On average, food prices typically rise 1% overall for every 50% jump in corn prices, said Richard Volpe, an economist for the Economic Research Service of the U.S. Department of Agriculture, but particular categories of food are impacted more severely.
Analysts and economists predict that prices of beef, pork and poultry will jump the most, as corn is the main feedstock for chicken, cattle and pigs.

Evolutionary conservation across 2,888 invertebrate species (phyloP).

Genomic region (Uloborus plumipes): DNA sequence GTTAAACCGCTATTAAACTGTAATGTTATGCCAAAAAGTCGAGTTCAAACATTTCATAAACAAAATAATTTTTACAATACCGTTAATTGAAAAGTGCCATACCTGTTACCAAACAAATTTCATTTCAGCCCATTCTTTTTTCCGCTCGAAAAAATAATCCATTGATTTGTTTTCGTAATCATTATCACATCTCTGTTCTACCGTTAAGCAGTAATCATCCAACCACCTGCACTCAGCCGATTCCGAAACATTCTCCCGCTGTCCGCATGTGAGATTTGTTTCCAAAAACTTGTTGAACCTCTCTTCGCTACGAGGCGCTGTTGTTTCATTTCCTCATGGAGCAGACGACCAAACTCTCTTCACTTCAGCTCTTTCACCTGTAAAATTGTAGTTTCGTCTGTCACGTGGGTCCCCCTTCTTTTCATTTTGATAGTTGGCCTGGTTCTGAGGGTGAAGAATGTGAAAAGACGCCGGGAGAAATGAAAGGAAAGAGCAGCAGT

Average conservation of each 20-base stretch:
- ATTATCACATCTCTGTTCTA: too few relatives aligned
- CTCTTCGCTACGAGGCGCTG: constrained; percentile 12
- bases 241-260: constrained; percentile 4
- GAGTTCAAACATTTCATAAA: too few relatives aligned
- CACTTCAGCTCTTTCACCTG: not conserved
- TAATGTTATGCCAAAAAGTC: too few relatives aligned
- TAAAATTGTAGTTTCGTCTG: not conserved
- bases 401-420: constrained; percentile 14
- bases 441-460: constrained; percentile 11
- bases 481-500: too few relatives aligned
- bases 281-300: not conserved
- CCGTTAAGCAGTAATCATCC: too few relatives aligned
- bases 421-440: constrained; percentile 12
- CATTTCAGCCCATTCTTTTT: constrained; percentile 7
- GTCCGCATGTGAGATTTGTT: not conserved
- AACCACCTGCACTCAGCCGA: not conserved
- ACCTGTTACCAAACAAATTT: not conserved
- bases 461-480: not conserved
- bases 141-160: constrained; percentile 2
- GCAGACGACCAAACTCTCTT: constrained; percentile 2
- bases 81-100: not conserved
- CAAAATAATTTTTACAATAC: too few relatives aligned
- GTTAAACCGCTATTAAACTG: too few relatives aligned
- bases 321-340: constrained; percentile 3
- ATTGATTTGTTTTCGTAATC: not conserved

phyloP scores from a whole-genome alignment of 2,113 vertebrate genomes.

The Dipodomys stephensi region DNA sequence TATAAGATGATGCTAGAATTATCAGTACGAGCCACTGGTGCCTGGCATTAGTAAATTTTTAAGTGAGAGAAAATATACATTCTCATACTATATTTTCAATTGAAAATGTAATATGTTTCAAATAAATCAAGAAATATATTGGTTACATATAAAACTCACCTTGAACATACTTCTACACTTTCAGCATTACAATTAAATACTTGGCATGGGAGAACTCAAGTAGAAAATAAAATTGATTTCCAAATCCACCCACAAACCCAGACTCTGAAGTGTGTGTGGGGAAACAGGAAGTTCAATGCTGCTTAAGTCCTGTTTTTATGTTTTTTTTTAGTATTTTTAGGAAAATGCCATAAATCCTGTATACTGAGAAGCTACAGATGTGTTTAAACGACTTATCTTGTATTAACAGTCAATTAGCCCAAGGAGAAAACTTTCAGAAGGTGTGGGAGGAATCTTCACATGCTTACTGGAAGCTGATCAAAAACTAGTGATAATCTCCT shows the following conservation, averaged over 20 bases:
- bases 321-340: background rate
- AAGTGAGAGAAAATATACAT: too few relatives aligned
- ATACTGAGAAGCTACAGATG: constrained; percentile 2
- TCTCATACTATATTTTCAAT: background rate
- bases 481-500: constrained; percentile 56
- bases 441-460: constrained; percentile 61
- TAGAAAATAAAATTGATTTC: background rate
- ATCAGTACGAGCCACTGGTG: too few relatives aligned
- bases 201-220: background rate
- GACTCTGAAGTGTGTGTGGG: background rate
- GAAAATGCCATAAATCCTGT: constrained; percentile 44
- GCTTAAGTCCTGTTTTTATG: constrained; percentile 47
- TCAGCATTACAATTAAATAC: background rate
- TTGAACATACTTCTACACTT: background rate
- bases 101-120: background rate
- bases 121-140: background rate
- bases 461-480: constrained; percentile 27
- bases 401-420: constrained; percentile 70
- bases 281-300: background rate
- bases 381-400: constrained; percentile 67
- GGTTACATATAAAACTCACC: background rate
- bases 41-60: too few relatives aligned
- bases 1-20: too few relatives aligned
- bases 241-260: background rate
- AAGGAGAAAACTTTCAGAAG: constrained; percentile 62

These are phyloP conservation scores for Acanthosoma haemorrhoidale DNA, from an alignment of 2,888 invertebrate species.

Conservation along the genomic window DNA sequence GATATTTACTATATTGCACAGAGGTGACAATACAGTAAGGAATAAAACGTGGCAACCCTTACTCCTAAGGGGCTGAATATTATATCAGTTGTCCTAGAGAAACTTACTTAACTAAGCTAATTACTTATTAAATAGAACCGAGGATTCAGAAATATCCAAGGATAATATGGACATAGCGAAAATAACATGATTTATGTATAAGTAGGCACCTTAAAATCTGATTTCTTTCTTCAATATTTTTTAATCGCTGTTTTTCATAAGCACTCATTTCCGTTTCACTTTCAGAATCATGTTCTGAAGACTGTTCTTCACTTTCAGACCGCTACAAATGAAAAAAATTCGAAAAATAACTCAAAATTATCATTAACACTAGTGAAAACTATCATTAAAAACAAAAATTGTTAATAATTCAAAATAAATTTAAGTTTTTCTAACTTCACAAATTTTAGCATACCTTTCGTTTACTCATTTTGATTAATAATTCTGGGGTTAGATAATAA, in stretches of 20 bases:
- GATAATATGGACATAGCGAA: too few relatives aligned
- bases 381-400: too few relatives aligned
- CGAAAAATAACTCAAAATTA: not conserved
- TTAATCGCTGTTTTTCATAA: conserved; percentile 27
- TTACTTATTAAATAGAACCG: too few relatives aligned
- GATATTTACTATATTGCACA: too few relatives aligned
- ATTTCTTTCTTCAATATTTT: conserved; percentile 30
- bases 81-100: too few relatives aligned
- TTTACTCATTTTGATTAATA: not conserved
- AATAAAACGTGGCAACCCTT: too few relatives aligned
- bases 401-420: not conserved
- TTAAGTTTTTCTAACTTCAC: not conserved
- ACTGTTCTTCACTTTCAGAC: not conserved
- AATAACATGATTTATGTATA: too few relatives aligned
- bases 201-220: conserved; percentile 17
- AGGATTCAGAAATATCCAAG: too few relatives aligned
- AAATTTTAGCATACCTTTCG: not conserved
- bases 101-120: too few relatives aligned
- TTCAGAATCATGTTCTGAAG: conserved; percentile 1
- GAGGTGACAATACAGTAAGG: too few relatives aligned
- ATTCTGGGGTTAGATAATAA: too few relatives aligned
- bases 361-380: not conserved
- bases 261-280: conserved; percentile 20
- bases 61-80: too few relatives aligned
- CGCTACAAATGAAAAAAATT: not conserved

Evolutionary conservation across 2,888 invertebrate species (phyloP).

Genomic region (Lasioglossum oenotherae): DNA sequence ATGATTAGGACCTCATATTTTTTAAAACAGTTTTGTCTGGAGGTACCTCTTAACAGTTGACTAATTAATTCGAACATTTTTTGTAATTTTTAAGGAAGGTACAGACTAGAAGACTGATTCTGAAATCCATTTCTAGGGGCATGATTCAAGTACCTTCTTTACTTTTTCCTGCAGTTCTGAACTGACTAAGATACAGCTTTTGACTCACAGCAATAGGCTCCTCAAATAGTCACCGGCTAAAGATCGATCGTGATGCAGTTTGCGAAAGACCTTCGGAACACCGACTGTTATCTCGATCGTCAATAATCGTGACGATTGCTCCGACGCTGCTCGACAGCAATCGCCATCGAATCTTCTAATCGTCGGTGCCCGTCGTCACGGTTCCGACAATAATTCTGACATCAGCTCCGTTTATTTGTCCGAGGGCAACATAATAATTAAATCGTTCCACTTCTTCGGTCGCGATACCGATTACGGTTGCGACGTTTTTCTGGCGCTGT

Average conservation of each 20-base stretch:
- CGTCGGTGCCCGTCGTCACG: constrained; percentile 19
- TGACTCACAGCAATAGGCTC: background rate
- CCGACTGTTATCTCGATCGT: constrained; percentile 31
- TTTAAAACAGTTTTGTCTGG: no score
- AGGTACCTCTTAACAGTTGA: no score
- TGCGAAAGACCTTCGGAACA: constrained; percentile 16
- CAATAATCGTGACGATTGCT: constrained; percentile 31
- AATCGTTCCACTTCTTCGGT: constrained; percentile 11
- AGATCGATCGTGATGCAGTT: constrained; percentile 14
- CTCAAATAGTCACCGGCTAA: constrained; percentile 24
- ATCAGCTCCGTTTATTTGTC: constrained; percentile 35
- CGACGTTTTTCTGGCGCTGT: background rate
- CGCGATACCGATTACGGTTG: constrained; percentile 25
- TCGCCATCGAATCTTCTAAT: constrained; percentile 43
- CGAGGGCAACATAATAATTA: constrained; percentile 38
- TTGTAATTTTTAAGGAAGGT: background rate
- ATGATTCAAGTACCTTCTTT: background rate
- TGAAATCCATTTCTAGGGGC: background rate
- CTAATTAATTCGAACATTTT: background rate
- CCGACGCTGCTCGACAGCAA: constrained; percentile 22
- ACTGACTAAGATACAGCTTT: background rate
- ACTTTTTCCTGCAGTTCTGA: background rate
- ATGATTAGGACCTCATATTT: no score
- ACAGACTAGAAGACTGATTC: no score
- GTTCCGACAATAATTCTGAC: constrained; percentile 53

Prior to the drought, analysts had predicted a 4% to 6% rise in retail beef prices, said Michael Miller, senior vice president of global research for the National Cattlemen's Beef Association.
But if the drought lingers and the high cost of corn continues to weigh on farmers, consumers could face an increase as high as 10% for fresh protein at the grocery store, said Miller. That means beef prices could jump from an average of $4.35 per pound in 2011 to an average of nearly $4.80 per pound this year.